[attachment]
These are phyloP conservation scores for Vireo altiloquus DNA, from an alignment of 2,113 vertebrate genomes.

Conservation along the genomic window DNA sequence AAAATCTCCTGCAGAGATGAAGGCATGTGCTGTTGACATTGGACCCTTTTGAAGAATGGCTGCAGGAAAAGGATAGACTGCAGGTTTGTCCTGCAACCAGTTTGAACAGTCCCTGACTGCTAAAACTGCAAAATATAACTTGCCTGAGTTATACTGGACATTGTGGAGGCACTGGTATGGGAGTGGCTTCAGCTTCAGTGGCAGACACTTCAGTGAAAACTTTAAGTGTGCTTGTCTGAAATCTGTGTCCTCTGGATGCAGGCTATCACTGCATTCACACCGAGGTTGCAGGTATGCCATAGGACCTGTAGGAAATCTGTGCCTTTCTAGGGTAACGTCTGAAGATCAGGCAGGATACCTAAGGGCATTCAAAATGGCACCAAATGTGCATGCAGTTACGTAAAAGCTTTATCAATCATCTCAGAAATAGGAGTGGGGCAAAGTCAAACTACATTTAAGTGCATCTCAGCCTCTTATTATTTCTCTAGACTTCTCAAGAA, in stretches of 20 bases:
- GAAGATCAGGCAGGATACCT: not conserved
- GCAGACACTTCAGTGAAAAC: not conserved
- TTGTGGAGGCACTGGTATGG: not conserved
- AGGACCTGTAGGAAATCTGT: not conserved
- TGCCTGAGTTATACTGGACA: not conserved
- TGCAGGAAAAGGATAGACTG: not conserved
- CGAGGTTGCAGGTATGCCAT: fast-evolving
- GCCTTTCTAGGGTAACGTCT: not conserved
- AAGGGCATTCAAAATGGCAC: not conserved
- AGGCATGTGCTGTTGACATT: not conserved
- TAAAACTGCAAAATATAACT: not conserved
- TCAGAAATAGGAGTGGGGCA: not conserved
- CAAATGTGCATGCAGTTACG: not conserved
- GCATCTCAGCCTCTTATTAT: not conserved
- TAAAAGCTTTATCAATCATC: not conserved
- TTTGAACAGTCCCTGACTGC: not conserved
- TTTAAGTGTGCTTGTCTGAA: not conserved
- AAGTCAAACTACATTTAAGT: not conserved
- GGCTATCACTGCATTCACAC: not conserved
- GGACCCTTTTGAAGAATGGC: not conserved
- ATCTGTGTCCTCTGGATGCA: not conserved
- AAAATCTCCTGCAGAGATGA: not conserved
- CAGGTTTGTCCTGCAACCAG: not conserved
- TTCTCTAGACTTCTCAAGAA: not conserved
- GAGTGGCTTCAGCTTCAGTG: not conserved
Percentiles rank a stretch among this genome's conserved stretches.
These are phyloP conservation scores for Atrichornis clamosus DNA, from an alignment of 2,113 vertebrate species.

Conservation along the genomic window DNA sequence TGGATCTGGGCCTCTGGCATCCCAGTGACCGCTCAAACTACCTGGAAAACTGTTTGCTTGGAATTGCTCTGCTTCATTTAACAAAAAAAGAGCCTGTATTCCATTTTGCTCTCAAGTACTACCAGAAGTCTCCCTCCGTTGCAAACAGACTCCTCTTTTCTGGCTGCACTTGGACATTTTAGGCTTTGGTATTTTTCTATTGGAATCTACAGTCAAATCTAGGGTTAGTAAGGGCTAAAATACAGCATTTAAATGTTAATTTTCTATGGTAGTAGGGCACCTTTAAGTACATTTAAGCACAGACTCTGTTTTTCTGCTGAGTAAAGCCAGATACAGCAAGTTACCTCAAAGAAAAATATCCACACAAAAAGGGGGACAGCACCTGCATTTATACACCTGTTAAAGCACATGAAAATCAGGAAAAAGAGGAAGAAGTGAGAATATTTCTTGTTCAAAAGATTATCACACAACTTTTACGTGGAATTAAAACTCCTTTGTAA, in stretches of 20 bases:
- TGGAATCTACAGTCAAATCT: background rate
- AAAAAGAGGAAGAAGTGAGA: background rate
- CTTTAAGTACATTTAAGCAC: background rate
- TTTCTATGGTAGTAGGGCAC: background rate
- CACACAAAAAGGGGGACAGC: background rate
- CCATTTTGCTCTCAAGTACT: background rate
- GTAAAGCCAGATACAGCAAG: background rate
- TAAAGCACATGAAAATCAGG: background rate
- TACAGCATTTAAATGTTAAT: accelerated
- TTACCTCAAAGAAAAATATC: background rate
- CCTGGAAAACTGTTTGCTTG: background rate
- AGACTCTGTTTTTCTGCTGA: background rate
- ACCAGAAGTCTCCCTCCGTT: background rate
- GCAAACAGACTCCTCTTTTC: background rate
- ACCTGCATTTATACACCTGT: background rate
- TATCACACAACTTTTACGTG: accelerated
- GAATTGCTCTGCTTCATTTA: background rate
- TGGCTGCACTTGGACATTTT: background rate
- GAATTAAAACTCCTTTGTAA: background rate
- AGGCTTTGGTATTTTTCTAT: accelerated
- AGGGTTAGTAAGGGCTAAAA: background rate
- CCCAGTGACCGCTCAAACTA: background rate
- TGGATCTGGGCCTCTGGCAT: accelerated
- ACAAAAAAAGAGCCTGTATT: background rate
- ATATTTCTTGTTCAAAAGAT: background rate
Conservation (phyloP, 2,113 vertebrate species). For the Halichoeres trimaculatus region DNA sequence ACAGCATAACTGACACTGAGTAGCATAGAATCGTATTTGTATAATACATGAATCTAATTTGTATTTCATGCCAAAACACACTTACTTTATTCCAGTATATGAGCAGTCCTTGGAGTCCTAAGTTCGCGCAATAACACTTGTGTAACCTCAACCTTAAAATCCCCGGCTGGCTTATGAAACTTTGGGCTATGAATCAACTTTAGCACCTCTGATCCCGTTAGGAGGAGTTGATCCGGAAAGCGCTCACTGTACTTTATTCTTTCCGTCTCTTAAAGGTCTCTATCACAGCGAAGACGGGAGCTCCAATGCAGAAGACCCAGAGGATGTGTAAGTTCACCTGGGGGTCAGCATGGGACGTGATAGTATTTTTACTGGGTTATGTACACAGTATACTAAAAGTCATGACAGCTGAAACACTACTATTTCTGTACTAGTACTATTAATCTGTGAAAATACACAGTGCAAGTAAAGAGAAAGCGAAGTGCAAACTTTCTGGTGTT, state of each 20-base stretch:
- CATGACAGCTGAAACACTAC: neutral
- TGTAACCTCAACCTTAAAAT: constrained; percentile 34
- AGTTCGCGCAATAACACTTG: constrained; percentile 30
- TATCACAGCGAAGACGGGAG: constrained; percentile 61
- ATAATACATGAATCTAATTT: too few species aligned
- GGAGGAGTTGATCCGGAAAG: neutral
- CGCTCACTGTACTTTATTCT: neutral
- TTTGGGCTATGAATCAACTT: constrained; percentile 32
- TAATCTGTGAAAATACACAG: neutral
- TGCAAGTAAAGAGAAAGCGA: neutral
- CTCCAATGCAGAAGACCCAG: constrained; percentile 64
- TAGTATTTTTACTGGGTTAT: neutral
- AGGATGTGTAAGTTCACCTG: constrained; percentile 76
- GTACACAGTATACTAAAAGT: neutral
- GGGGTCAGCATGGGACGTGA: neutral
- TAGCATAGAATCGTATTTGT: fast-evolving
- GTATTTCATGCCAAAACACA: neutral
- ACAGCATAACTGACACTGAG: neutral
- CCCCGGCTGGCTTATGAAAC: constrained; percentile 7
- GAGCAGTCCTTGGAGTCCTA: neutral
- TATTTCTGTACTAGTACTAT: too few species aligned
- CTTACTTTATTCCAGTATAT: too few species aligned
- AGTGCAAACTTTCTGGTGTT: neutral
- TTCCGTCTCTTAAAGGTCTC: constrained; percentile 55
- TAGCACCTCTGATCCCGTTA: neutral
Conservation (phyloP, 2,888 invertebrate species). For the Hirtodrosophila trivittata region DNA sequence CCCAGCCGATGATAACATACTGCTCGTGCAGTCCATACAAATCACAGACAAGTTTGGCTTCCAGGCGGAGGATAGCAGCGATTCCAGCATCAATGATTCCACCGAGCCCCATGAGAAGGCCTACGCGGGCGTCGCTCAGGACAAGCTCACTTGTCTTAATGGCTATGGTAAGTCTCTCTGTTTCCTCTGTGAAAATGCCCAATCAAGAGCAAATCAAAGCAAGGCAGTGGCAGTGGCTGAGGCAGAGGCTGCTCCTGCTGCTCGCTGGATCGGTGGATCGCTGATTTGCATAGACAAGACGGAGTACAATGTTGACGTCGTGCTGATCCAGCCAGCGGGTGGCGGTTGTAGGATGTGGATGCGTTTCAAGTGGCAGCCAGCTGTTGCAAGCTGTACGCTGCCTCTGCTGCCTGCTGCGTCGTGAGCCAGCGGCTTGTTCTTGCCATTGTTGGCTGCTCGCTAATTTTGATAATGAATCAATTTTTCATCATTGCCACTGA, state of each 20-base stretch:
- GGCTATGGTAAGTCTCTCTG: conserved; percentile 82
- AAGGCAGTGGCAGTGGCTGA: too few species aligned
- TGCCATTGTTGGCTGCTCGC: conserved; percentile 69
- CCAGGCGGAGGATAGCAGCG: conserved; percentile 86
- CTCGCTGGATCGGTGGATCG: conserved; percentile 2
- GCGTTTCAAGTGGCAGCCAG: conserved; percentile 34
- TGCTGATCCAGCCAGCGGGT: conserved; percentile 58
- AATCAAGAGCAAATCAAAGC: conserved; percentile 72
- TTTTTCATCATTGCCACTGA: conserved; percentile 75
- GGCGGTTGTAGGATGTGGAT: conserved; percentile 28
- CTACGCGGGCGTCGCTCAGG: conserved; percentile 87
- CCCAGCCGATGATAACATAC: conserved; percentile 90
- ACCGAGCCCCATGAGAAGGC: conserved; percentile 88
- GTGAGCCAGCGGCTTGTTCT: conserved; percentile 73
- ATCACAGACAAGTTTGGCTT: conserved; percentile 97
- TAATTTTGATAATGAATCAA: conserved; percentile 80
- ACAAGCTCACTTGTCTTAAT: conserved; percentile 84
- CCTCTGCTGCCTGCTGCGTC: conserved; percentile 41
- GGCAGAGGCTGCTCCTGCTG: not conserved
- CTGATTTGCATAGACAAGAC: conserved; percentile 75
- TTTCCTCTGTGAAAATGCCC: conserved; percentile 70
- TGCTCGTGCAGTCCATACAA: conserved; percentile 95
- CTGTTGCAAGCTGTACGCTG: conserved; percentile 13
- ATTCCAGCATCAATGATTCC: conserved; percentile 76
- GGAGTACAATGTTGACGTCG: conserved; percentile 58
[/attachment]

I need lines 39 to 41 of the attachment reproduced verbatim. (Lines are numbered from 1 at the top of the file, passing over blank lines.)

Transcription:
- TACAGCATTTAAATGTTAAT: accelerated
- TTACCTCAAAGAAAAATATC: background rate
- CCTGGAAAACTGTTTGCTTG: background rate